Martin Luther King, Jr. Commemoration Event
Martin Luther King, Jr. Commemorative Lecture
Featuring Ijeoma Oluo
Monday, March 1, 2021
7 p.m. Cornell University
Click here to access a recording of the event
A Conversation with Ijeoma Oluo
As we commemorate the legacy of Dr. Martin Luther King, Jr., join us in a conversation with Ijeoma Oluo as we explore racism in the U.S. and consider how to engage in productive anti-racist action. The conversation will be led by Edward Baptist, professor of history. Q&A to follow.
Ijeoma Oluo is a Seattle-based Writer, Speaker and Internet Yeller. Her work on social issues such as race and gender has been published in The Guardian, The Stranger, Washington Post, ELLE magazine, NBC News and more. Her NYT bestselling first book, So You Want to Talk About Race, was released January 2018 with Seal Press. Her most recent book, Mediocre: The Dangerous Legacy of White Male America, was released in 2020. Open to all members of Cornell and the surrounding community.
This event will be live-captioned and recorded.
To learn more about Ijeoma Oluo and her best-selling book So You Want to Talk about Race, please visit this library guide compiled by the John Henrik Clarke Africana Library and the Tompkins County Public Library.
The annual Martin Luther King, Jr. Commemoration at Cornell aspires to be a cross-campus and community partnership that makes accessible the life and legacy of Dr. King for contemporary times. The King commemoration seeks to bring together Cornellians, Ithaca College and Ithaca community colleagues to plan and participate in this event. The Commemoration seeks to bridge the gap between memory and history: the memory of an earlier generation that participated in or lived during the black freedom struggle of the 1950s and 1960s; and the history of a faraway time for persons born after this period. Speakers for the King Commemoration have included those who worked directly with or knew Dr. King, and scholars, activists, journalists and religious leaders whose work is informed by and a continuation of his legacy. These speakers have highlighted the continuity between past and present, providing critical examination of King's legacy and contemporary issues. The issues with which Dr. King grappled — racism, poverty and income inequality, war, militarism, imperialism, governmental abuses of power, barriers to community-based on ethnicity, religion, creed — remain with us today. These very issues currently constitute a greater threat to American democracy than at any time since his assassination in 1968. The manner in which these issues are addressed will determine our collective future as a society. A cross-campus/community partnership to commemorate Dr. King, a composite of the "Beloved Community" central to his thought and action, can be a local example of collaboration across real and perceived stratification to promote moral values and social justice.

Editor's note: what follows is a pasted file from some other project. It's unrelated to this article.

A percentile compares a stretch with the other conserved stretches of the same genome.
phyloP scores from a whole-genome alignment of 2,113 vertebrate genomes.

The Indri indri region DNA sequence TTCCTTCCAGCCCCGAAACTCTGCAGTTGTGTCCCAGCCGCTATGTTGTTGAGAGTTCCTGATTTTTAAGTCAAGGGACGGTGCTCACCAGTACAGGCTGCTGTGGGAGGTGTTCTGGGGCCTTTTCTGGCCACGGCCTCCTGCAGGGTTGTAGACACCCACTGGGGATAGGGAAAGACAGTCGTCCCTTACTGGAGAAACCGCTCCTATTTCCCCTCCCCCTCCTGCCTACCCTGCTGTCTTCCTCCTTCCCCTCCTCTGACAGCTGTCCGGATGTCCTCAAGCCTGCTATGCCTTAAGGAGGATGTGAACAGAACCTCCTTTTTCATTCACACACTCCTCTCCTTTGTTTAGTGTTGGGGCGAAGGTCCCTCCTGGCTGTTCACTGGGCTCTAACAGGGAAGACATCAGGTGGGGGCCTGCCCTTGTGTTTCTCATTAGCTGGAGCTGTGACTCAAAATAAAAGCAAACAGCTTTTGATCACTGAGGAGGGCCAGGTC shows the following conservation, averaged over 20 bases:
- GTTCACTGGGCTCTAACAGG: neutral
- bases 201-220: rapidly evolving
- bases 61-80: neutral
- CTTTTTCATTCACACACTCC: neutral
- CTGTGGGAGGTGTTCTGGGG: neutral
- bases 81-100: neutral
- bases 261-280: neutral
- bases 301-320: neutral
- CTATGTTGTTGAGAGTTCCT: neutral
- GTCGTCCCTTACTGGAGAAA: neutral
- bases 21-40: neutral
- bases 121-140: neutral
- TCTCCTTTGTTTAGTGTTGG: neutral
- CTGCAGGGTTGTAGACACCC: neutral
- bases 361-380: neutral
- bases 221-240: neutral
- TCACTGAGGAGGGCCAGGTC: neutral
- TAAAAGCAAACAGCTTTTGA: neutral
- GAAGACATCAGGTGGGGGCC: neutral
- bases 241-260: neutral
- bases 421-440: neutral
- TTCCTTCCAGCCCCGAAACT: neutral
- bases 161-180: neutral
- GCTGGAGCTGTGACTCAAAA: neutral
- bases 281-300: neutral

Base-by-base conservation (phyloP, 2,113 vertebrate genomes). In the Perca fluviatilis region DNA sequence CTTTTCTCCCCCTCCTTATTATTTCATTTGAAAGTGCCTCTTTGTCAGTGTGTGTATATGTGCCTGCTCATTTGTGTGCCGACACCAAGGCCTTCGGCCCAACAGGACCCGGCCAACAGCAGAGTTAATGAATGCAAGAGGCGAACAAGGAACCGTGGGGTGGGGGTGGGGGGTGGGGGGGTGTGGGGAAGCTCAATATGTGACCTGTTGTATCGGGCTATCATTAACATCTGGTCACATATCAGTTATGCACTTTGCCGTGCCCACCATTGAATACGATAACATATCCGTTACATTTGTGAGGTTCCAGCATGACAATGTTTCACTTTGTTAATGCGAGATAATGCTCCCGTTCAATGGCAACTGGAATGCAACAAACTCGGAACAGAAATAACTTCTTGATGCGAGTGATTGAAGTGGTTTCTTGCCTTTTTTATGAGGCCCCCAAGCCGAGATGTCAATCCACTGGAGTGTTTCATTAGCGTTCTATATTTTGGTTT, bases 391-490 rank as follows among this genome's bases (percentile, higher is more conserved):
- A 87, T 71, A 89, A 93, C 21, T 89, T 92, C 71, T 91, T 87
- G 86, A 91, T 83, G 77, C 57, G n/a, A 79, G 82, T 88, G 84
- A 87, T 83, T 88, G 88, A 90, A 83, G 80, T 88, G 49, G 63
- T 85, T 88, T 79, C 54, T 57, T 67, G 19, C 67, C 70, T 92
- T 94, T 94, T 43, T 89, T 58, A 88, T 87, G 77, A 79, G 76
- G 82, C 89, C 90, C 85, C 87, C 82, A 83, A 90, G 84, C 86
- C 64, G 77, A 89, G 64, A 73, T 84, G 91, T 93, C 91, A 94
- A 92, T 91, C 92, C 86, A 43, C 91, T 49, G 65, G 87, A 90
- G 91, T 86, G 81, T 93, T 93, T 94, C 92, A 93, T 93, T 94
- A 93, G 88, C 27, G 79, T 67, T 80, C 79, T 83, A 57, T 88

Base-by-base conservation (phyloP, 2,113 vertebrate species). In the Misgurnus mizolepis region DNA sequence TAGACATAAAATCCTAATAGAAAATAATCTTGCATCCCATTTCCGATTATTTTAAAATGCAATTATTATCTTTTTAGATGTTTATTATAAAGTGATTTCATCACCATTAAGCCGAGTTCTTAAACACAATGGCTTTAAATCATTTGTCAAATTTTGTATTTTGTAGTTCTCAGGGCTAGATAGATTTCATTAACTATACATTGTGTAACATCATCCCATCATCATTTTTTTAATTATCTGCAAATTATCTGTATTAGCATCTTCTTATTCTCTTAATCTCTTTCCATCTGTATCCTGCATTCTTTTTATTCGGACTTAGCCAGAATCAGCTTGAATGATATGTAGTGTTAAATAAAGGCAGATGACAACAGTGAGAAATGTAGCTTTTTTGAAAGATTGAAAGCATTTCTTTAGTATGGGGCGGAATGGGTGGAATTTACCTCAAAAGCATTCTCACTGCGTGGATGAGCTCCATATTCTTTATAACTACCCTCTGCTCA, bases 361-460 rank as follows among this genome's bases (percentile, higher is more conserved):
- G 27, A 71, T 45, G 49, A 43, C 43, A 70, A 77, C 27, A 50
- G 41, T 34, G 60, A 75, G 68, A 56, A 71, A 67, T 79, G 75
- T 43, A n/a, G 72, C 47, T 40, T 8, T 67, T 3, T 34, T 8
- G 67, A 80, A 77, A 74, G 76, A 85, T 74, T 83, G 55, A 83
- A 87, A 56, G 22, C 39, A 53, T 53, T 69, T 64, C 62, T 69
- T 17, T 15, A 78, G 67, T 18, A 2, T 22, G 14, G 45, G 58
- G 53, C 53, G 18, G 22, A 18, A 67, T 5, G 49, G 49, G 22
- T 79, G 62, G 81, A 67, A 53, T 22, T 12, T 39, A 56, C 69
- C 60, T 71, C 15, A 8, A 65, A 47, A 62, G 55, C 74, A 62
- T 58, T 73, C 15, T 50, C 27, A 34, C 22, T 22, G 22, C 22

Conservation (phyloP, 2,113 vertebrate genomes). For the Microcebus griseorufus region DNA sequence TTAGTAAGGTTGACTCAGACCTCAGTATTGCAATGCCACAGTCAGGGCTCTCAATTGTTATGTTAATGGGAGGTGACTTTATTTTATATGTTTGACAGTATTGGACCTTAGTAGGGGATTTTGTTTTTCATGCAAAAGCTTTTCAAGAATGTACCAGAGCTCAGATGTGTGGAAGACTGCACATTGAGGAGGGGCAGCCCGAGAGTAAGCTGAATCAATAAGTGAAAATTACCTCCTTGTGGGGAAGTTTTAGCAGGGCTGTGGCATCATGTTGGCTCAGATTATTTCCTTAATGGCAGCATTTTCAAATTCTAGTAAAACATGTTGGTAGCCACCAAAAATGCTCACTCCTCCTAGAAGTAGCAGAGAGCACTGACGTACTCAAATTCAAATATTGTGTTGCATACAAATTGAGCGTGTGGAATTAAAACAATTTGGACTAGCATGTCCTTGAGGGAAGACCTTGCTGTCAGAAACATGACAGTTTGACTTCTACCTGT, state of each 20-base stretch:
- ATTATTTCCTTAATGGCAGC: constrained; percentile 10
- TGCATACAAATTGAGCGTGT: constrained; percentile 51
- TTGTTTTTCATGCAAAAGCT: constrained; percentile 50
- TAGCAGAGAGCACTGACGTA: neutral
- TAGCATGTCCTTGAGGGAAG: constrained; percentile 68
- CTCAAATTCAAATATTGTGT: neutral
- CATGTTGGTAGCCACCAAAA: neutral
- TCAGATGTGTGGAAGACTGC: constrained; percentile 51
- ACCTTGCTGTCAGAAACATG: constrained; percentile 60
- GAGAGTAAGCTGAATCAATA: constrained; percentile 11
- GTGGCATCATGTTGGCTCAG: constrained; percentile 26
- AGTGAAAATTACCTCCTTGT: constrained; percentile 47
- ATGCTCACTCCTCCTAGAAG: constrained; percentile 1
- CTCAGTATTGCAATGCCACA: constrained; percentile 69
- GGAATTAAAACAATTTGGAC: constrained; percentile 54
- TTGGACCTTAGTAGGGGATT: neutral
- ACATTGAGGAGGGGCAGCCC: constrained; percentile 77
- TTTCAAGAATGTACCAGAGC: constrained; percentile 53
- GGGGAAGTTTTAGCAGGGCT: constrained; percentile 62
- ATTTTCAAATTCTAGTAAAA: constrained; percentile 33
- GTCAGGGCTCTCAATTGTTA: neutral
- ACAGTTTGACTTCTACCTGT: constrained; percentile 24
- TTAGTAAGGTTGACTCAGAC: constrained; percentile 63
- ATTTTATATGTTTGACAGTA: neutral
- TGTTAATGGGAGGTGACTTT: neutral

Thank you to the Martin Luther King, Jr Commemoration Event Planning Committee
Oliver Goodrich, Chair - Associate Dean of Spirituality and Meaning Making; Director of Cornell United Religious Work
- Eric Acree - Director, John Henrik Clarke Africana Library; Coordinator of Fine Arts and Music Libraries
- Shakima Clency - Peggy J. Koenig '78 Associate Dean of Students for Student Empowerment
- Thandi Farley - Administrative Assistant, Dean of Students, Diversity and Inclusion
- Wayne Hilson - Executive Director, Office of Academic Diversity Initiatives
- Leslyn McBean-Clairborne - Director, Greater Ithaca Activities Center
- Linda Mikula - Strategic Communications at Cornell
- Victor Younger - Director, Diversity and Inclusion School of Hotel Administration
- Aminah Zaira Taariq-Sidibe - Student Representative, Black Students United
SPONSORS: Office of Spirituality and Meaning-Making (OSMM) and Cornell United Religious Work (CURW), Office of Academic Diversity Initiatives (OADI), Black Students United (BSU), Greater Ithaca Activity Center (GIAC), Gender Justice Advocacy Coalition (GJAC), CU Tonight, Tompkins County Public Library